In this section are two proposed classes, of the type that I might teach as a member of a history department. I have included these syllabi to give a more rounded sense of my pedagogical approach and methods than the structure of Cornell’s First-Year Writing Seminars offer. These two syllabi should provide a better sense for how my work fits in the classroom, in a department, and within the discipline more broadly. I am including, for each course, a rationale for the syllabus that explains my reasons for putting the class together as I did, and which includes week-by-week consideration of readings and activities.
These two example classes serve to demonstrate multiple teaching and knowledge competencies. The first is a lower-level class, temporally grounded in the Middle Ages, dealing with specifics of travel and connectivity. The second is an upper-level course thematically grounded in spatial and cartographic history, including a heavy focus on issues related to European and American colonial projects.
Each listing has a short description of the course. To read a longer summary, click the inverted caret ( ) to expand the section.
On the Road Again: The Hows and Whys of Medieval Travel
- Description: A study of medieval types and rationals of movement. This class begins by addressing the popular misconceptions that medieval Europeans were an almost wholly static people, tied to the land and unable to move through the world. The course will examine both how medieval people traveled and why. In studying medieval travel, students will have a useful lens through which to consider a broad range of peoples, economies and geographies. This course will urge students to see how many of the historical themes that came to define Europe in the Early Modern period had their deep roots in a medieval society of motion.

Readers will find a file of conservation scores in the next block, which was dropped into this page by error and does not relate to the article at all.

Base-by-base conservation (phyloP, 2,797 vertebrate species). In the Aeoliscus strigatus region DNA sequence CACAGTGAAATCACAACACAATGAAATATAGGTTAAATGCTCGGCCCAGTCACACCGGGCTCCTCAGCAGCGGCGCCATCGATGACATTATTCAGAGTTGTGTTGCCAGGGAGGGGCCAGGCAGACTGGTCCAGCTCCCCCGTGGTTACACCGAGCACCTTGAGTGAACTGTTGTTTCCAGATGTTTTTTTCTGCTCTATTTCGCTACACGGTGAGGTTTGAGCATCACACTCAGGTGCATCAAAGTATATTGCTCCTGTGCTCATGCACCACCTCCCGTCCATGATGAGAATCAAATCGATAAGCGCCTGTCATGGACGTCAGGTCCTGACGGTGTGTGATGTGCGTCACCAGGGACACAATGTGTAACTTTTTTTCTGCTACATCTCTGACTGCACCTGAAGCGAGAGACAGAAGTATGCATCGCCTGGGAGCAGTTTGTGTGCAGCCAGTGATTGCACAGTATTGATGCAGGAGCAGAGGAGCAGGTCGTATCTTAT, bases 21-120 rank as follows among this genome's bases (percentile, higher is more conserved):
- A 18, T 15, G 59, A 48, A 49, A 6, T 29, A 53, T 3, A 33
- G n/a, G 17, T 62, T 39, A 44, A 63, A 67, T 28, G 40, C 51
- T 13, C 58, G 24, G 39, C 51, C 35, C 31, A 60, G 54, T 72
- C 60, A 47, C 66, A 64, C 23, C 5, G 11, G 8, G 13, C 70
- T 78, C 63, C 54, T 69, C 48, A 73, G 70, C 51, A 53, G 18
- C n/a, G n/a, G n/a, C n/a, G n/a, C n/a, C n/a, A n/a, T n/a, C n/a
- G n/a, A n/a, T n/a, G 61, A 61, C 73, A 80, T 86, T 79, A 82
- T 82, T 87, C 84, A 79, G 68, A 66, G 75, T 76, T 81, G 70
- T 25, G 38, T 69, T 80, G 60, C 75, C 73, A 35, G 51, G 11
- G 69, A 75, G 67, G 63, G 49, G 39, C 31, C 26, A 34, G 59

- Target Audience: Mid-level undergraduate students (sophomores and juniors).
- Class Materials
Geographry-for-All: The Creation of Geography and History
- Description: A class based on case studies of spatial creation, drawn from a range of places and times. This course takes Edward Said’s famous statement, that people create their own geographies just as they make their own histories, as a guide rail to use in asking a series of questions about the connections between the our stories about our pasts and our stories about our spaces. The class will ask students to consider how people move through the world and attach meaning to places; how people imagine and map the spaces they encounter; and what happens when different peoples’ ideas about geography and space come into contact with each other. From these ideas, we will proceed to consider how history is produced in relation to spatial practices.
- Target Audience: Upper-level undergraduate students (juniors and seniors). This material is also suitable, with modifications, for a graduate student course
- Class Materials